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Bad Money Choices: Getting a Roommate


(image via allexperts)

Today’s topic is on a Bad Money Choice I made that almost all personal finance bloggers will tell you is a great idea.  After living alone for several years, I got a roommate.

The reason this ended up being a poor decision is because the roommate and I had very different values and while she ended up saving money (I think), my expenses increased…. so how did that happen?

Since we both had dogs, we decided we wanted to move into a house with a yard.  Since houses don’t come cheap like one bedroom apartments, obviously it made sense to move in together.  We found a wonderful 1930s house that was approximately a 10 minute drive from our workplace.  We thought we could overlook the fact that it only had one bathroom.  Second mistake.  The first was that it was a 1930s house.

After moving in, I suddenly started paying for cable (I watched for maybe one or two months), my water bill increased by $20-50 a month overall (so $10-25 extra per month) and electricity skyrocketed to between $100 winter – $200 summer per month. Considering my electricity had never been higher than $60 on a particularly bad summer month before, this was a hit.  Even in the winter, I was spending $20 more on my half of the bill than I did on my highest month alone.

So let’s add it up:
- Rent – no change
- Cable + $20/month
- Internet – no change
- Water +$15/month
- Electricity +  $90/month*

Grand total per month = $125/mo extra spend or $1,500/year.
*based off of $60/mo previously and $150/month in house

I could have paid of my credit cards a month earlier if I’d just continued to live by myself in an apartment.  She wasn’t a bad roommate and aside from the usual annoying stuff that happens with roommates, the fact that I was spending more money (instead of saving) just added insult to injury and made the situation worse for me.  Well, that and my totaled car, but that’s a different story.

Lesson: If you’re going to get a roommate, make sure you’re on the same page.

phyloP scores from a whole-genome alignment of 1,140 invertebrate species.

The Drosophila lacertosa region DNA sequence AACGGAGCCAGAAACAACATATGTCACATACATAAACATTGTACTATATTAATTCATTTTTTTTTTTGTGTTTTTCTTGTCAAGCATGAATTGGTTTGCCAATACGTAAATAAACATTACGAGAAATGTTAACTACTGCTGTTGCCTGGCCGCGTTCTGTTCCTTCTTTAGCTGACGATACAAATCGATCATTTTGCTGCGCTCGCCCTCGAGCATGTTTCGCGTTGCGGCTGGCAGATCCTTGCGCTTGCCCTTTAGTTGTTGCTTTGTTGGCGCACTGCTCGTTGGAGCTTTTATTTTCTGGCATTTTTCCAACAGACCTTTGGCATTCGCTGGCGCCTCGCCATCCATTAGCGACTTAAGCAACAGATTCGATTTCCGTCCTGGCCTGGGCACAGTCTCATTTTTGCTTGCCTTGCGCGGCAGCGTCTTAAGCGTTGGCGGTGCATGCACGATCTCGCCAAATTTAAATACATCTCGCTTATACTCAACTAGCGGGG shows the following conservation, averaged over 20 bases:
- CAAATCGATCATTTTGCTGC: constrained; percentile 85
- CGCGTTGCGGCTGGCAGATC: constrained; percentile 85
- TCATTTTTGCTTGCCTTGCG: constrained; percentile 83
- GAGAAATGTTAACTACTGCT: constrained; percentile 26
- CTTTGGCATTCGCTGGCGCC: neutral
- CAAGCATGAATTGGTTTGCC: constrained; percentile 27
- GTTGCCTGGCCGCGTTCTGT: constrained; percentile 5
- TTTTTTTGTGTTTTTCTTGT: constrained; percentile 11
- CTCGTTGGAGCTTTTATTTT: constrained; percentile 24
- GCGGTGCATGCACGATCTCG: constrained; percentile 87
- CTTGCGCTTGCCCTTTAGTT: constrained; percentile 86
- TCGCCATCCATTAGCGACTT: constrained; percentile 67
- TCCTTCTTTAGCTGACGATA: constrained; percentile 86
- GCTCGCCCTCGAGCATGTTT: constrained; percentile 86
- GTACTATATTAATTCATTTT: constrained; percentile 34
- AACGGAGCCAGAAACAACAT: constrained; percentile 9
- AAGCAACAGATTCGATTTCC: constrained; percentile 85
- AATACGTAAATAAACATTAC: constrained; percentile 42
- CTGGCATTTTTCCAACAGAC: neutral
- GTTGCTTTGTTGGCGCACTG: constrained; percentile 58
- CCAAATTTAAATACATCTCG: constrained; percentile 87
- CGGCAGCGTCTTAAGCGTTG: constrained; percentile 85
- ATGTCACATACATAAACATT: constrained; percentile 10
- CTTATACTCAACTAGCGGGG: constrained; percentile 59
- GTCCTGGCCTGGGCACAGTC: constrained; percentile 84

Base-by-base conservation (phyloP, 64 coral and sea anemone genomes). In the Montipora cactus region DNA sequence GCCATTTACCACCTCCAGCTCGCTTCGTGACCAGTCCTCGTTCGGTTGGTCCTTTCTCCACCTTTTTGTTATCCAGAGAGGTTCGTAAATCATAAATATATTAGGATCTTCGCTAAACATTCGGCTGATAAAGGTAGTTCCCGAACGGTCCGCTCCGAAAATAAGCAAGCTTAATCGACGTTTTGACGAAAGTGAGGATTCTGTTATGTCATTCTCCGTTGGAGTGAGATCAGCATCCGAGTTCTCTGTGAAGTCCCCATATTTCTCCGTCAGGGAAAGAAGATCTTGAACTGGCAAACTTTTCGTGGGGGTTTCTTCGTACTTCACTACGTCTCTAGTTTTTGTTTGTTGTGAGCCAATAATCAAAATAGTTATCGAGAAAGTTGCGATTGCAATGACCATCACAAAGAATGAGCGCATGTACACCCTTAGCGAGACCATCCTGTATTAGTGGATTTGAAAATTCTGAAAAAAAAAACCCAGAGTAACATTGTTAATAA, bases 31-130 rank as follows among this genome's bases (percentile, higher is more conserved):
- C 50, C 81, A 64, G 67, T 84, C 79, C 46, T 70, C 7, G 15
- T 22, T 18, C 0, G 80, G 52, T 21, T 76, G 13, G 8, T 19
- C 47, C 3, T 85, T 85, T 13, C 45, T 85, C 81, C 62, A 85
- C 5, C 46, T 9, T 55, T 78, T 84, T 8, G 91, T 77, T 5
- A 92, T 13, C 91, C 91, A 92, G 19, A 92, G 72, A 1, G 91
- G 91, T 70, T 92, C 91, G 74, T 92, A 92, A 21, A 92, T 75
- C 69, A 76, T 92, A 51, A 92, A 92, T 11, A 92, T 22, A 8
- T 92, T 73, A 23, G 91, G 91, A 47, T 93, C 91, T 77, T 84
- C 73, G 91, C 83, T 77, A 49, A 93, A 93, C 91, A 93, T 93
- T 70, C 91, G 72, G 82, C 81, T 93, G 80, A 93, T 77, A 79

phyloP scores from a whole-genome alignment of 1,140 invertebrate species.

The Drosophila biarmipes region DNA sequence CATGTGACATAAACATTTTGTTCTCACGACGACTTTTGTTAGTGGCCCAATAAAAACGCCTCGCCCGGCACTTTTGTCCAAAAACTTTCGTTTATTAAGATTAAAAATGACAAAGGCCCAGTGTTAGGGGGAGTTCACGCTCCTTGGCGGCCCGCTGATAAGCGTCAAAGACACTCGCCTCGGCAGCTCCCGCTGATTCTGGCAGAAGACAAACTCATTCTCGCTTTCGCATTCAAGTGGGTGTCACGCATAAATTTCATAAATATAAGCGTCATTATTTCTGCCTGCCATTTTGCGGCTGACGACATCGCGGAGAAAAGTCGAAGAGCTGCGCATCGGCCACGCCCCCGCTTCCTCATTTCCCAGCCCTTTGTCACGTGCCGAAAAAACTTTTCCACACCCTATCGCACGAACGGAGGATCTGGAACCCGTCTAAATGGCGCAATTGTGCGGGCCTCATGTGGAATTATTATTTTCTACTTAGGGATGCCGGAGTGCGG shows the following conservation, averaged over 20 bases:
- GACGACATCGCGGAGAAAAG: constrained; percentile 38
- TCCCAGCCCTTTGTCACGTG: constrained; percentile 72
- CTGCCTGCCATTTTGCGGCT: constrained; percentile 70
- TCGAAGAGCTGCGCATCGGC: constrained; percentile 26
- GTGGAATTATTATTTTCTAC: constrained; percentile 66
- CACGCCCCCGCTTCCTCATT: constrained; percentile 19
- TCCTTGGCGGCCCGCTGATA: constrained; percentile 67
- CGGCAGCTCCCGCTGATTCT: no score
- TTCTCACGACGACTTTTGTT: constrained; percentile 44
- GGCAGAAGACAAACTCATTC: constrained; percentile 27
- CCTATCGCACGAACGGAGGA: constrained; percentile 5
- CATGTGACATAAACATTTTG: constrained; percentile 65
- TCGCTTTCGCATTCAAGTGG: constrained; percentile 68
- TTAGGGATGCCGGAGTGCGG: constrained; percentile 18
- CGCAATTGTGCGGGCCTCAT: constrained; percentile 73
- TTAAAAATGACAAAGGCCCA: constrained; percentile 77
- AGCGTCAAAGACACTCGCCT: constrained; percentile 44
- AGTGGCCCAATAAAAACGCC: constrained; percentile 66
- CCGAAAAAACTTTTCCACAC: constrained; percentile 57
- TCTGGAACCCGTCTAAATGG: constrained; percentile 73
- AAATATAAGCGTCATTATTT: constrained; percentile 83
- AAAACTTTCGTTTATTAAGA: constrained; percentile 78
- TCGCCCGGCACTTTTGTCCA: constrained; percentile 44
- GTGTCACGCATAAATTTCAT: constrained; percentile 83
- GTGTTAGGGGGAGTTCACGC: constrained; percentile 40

Bad Money Choices: Credit Cards

I really like the idea of sharing all of my poor choices, so I feel like at least attempting a semi-regular series…  I don’t know that it’s possible to find yourself $18k in debt (with 60% of that consumer debt) without making some bad money choices along the way.

Today’s Bad Money Choices topic is a classic.  The ultimate heavyweight in “Reasons I got into Debt”:  Credit cards!

Squeeee credit cards! No, that’s not my pile. I chopped up most of my pile.

Why are the cards a poor decision?  Well, there’s the usual reasons like spending money I don’t actually have, astronomical rates of interest on the money you don’t have, etc, etc.  But for me, they promoted the purchases of a LOT of Stuff that I didn’t need.  Stuff that I bought to fill voids in my life that I either couldn’t (or wouldn’t) fill otherwise.  Stuff I bought to fit in with people I thought I wanted to fit in with.

The funny thing is that even though my cards aren’t completely paid off (as of writing), I feel that I am able to use them responsibly now.  I only use the cards for large purchases that have funds in the bank to cover.  This just gives me the extra day or two to actually get the money (since I keep the funds in a targeted savings account that I don’t have immediate access to).  Lately this has been put into play for the slew of plane tickets I’ve purchased.  But aside from that, credit cards are a huge no-no to me. If I can’t afford it with the cash I have earmarked for the purpose, then I can’t have it. Simple.

Lesson: Don’t spend money you don’t have.